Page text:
Things could always be worse

I once asked a friend – a former Marine Artillery Captain – what’s the one piece of advice he could give me from his experiences that could help me in business? Without hesitation, he answered with a curious smile, “Things could always be worse.”

I thought of that advice recently when more than one of our clients merged with another company, and while some had sudden top management changes, others experienced traumatic change.

Before I met my friend, I was researching the business environment in ’08 and came across MCRP 6-11B, Discussion Guide for Marine Corps Values, where I found a task that seemed to fit what was going on around me at the time. In the manual, the marine was to identify the nine elements usually encountered in a combat environment. My research suddenly became more meaningful when I read those nine elements. I was trying to understand the rampart, deep fear of executives I served. Remember ’08? Everything shut down. I never saw anything like it in the 20 years I was in business. I actually created a successful seminar course on overcoming those nine elements in ’09.

All business is combat, but instead of artillery, we use e-mails. Like combat, the environment involves logistics…supply chains…strategy…resources. We try to “kill the competition.” In short, business is conflict.

Different forms of conflict happen in business, and among them are mergers, acquisitions and management changes. When they occur, these nine elements occur, and they seemed to apply now.

I would like to offer them up for your review because the reality is, it’s just business. Things can always be worse.

Nine elements Encountered in a Business Environment

1. Violent, unnerving sights and sounds — e-mails, doors slamming, security escorting people off the premises, shouting. A former boss when I first started in advertising went to lunch and when he returned, the contents of his office were in a box outside his office. The security guard met him and showed him out. You are in a meeting with your peers, and the boss announces a management change that suddenly “demotes” you. In business, things happen that unnerve you. How do you handle that?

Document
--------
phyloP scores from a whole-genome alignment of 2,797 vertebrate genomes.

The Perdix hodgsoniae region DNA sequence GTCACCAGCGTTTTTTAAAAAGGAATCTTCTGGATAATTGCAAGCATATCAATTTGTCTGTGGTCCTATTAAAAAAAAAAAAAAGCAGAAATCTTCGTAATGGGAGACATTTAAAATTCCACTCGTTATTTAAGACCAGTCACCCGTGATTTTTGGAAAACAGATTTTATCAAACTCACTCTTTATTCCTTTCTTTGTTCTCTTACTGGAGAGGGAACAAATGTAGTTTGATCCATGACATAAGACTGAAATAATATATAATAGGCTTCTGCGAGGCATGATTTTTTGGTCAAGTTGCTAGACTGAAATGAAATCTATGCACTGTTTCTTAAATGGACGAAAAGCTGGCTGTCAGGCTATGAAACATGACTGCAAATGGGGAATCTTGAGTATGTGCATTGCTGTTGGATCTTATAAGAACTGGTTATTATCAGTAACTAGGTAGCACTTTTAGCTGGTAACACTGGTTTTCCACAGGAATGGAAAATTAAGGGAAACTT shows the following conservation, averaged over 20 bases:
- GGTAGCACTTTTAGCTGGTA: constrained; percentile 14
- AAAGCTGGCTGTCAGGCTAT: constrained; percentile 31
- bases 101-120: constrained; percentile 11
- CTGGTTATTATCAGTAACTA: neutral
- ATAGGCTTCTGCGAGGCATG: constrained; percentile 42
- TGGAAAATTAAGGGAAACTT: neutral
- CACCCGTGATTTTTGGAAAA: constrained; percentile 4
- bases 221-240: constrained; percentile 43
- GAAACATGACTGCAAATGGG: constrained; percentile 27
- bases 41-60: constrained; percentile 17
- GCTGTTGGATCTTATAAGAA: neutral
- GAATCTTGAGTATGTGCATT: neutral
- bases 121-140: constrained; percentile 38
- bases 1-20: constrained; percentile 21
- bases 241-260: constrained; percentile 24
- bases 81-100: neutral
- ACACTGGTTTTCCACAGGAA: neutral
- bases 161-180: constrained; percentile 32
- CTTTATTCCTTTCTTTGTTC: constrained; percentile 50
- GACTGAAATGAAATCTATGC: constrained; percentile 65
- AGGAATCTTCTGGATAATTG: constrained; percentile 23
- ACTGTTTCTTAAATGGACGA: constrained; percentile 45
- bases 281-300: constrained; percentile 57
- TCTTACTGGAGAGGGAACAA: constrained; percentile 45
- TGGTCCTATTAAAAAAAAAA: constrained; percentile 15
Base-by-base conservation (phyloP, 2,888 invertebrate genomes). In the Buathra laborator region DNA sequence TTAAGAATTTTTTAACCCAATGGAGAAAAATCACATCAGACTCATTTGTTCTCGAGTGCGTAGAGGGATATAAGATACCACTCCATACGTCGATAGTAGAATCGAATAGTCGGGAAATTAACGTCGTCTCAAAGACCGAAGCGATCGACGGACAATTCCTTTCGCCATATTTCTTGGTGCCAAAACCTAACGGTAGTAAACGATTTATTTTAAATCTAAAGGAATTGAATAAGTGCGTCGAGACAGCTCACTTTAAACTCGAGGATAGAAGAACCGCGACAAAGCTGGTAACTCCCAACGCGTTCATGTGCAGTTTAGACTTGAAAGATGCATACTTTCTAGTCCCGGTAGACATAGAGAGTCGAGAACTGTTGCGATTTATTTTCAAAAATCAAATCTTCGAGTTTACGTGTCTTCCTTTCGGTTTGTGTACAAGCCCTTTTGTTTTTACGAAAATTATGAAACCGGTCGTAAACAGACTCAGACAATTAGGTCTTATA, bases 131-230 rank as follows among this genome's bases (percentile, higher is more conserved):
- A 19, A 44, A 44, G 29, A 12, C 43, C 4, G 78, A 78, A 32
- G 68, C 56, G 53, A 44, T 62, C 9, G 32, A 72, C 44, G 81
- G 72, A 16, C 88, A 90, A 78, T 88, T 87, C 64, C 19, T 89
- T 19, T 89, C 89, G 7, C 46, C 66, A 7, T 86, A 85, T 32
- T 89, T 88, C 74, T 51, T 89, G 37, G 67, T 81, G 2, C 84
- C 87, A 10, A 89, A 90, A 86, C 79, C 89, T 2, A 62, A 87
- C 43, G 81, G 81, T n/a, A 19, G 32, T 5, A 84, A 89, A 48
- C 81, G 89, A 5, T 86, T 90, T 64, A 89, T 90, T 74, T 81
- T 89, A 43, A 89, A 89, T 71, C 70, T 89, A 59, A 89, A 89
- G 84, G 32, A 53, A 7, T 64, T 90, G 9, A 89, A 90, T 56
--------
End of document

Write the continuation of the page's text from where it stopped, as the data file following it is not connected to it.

2. Casualties — Terminations. One sales rep I know had his cell phone cut off during a client call when his company was sold without warning. Another client e-mailed me thanking me for working together. I called him up immediately and asked what happened. He said, as he was packing up his office, that they went in “another direction.”

3. Confusion and lack of information — Rumors, no official releases, inadvertent leaks of incorrect drafts. One key executive’s obituary release was set out 12 hours before he actually died. How did that change morale? Jim Mattis in his great book Call Sign Chaos wrote: “Digital technologies can falsely encourage remote staffs to believe they possess a God’s-eye view of combat. Digital technologies do not dissipate confusion; the fog of war can actually thicken when misinformation is instantly amplified.”

4. Feelings of isolation —  No one bleeds for you. You see people getting fired and are grateful it’s not you, but wonder if you’re next. People suddenly become extremely quiet and suspicious. When I was being fired in my second job after teaching, I went around with a petition to the account executives I had served faithfully over the past year and asked them to sign it to keep me onboard. One of them, Dennis S., actually cried and said, “I can’t. I have a family.” My next job was a creative director for a major B2B agency.

5. Communications breakdown — Silence. Days can go by without any indication of what’s happening. Productivity drops like a lead weight as people talk about “what if” scenarios. We practice “cell manufacturing” at our company because everyone needs to know where they said.

6. Individual discomfort and physical fatigue — You become a bundle of nerves. People whisper. Someone says “Good Morning,” and you wonder what that means.

7. Fear, stress, and mental fatigue — “Am I next,” invades your mind, and never leaves. Followed by “Get it over with.” You make mistakes.

8. Continuous operations — Projects are needed, now. Sometimes, you work around the clock to meet the deadlines. You feel, “It’s never enough.”

9. Homesickness — You long for the way things were. If only you could go home.

When things go South in business, there are always reasons. But as my friend said, “Things could always be worse.” It’s important to keep things in context.

What do you think? Let me hear from you.

For more insights follow interlinejim@twitter

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